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Does Marriage Revoke a Will?

A photo of Noel McNicholas
24th October 2023

Lattimer v Karamanoli (2023) was an interesting battle over whether a Will should be revoked by marriage is heading for trial.

Evi Kalodiki, a former surgeon, was terminally ill with cancer when she decided to marry her partner, Dr Lattimer. Evi had asked her friend to arrange a Greek Orthodox ceremony at the chapel in her hospice. She also asked him to help draft her Will; the first and only Will she ever drafted. It was not professionally drafted and this has had an enormous impact on what happened next. Both the Will drafting and religious ceremony took place on 27 December 2018, with the legal marriage taking place the next day. Sadly, Evi died a few days later on 31 December 2018.

How does a marriage affect a pre-existing Will?

Under the Wills Act 1837, a Will is revoked by a subsequent marriage, unless it can be shown it was entered into in anticipation of the marriage.

The key issue, in this case, was whether Evi's Will was made in contemplation of the later marriage, otherwise, the marriage would effectively revoke the Will. If a Will is prepared in anticipation of marriage, the easiest way to evidence this is to have a clause in the Will along the lines of “I make this Will in anticipation of my marriage to X”. There was no such clause in Evi’s Will which is unsurprising as it was drafted by a solicitor. Her pending marriage to Dr Lattimer was never mentioned in the Will. But the unusually short timeframe over which these key events occurred would beg the question: surely the Will contemplated the marriage, even if it did not expressly state as much?

Evi was wealthy with an Estate worth approximately £10m in assets held worldwide. Had Evi’s Will survived the marriage, her Estate would be divided between six beneficiaries of which Dr Lattimer was one. However, if the Will was revoked by her marriage, the entirety of her English estate (£3m) would pass under the intestacy rules to Dr Lattimer as her surviving spouse. Evi’s sister (who was the Defendant), who stood to benefit from the Will, sought to defend Dr Lattimer’s claim that the Will had been revoked by their marriage.

The issues at stake

Given the provisions of the Wills Act of 1837 are long-standing and relatively clear, Dr Lattimer sought summary judgment the marriage had revoked the Will and that Evi’s sister had no real prospect of successfully defending this claim. Furthermore, there was no other compelling reason why the case should proceed to a full trial. In her defence, Evi’s sister raised a number of points, the key one being that the Will failed to reflect Evi’s actual intentions. In other words, the Will was plainly intended to survive the marriage despite no express clause being included to this effect, as would be the case had it been professionally drafted. The phrase “my last and only Will” could potentially be interpreted to hold this effect. She also raised issues in relation to Evi’s capacity to marry.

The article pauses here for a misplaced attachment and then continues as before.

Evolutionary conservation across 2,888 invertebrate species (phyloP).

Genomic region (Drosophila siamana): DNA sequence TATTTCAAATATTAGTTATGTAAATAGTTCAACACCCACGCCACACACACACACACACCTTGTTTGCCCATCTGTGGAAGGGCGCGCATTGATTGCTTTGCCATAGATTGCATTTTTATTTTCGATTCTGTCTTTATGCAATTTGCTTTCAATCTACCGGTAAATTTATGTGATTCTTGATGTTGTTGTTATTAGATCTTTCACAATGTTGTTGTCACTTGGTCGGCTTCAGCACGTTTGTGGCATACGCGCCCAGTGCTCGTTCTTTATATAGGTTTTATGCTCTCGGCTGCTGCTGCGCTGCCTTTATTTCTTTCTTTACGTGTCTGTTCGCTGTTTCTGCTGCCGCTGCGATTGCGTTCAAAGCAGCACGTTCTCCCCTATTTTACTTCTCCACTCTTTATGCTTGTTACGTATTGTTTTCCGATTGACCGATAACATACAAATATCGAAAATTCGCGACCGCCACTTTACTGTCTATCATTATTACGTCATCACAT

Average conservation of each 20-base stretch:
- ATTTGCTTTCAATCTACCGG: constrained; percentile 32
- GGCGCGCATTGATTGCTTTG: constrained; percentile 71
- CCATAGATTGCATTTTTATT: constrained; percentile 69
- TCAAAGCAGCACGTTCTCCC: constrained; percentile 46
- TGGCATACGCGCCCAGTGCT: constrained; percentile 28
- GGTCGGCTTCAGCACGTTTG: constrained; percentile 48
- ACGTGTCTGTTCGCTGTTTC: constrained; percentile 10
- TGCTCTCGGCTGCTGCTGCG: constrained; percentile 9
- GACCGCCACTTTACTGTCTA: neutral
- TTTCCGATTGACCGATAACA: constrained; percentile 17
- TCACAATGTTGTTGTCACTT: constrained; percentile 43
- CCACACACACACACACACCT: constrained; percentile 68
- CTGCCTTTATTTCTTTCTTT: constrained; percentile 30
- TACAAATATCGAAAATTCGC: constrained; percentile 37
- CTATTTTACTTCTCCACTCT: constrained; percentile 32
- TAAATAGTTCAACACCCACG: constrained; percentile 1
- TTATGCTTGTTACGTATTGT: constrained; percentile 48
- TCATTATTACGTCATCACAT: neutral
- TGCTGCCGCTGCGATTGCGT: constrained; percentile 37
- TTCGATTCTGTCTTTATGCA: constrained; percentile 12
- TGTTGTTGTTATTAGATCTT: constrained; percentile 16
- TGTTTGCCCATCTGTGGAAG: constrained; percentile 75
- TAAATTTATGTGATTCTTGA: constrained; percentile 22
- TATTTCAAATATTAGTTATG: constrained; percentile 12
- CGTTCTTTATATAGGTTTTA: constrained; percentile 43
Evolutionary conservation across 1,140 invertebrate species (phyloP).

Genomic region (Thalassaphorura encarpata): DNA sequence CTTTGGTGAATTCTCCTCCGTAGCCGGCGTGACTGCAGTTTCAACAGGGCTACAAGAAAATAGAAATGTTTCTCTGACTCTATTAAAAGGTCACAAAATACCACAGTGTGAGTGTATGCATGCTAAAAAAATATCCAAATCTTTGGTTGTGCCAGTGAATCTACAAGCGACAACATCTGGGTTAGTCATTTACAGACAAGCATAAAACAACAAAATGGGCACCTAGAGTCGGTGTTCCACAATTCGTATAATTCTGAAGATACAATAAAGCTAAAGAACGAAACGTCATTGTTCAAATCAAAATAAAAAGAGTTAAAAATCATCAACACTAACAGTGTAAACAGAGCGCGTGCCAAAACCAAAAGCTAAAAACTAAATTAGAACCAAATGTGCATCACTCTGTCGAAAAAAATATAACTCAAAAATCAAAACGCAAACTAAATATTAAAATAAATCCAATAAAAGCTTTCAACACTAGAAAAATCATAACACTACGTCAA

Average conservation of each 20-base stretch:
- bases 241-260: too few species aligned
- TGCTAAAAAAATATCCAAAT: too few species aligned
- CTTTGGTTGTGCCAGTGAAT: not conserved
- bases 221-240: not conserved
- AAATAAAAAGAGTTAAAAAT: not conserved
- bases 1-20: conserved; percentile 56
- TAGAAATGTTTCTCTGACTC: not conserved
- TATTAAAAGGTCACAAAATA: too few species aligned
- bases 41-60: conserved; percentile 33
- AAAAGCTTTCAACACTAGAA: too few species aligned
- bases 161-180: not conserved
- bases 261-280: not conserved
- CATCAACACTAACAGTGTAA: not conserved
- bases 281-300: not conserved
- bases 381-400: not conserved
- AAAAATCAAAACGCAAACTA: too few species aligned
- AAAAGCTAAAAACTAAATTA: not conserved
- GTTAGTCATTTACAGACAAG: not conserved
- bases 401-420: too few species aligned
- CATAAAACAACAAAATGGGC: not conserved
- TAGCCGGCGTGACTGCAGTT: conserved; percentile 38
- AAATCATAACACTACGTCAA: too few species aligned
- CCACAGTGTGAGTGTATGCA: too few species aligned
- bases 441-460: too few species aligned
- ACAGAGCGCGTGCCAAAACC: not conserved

The court had no difficulty finding the marriage was legal and Evi had the capacity to go through the ceremony despite her serious illness. It is irrelevant that Evi did not know the Will was revoked by her marriage. But Evi’s sister successfully fought off the summary judgment application to fight another day. The court determined Evi’s sister had a real prospect of defending Dr Latimer’s claim, on the grounds that Evi’s friend who drafted it could have made a clerical error when preparing the Will or otherwise failed to properly understand her wishes. On this basis, the court found that the Will could potentially be rectified on this basis, despite the base position that a marriage revokes a Will. These issues are due to be determined with further evidence at a full trial.

Conclusion

What is evident from this application to the court is the court’s power of interpretation, which may be more likely to be exercised in unorthodox circumstances such as those where the Will was drafted both by a layperson and so close to the marriage and death. Those are undoubtedly very relevant matters to be addressed at the trial. But it also demonstrates the legal power of marriage, as ultimately the court’s hands may be tied in circumstances where there is less room for interpretation. It also underscores the importance of obtaining competent professional legal advice at the material time. It may not have been easy to find a solicitor to draft the Will at such short notice, but it is not impossible. The solicitor would have undoubtedly inserted the relevant clause in the Will to ensure Evi’s true wishes were met notwithstanding her marriage 24 hours later. We have seen examples of such claims in the past and it will be interesting to see some up-to-date judicial guidance should the matter proceed to a full trial.

If you have any questions concerning a contentious probate claim, please contact Noel McNicholas on 01926 887700 or noel.mcnicholas@thomasflavell.co.uk. This blog was written by Noel, an Associate Solicitor based in our Leamington Spa office. Click here to see his ReviewSolicitors profile where he is rated 4.9/5 stars out of 22 reviews.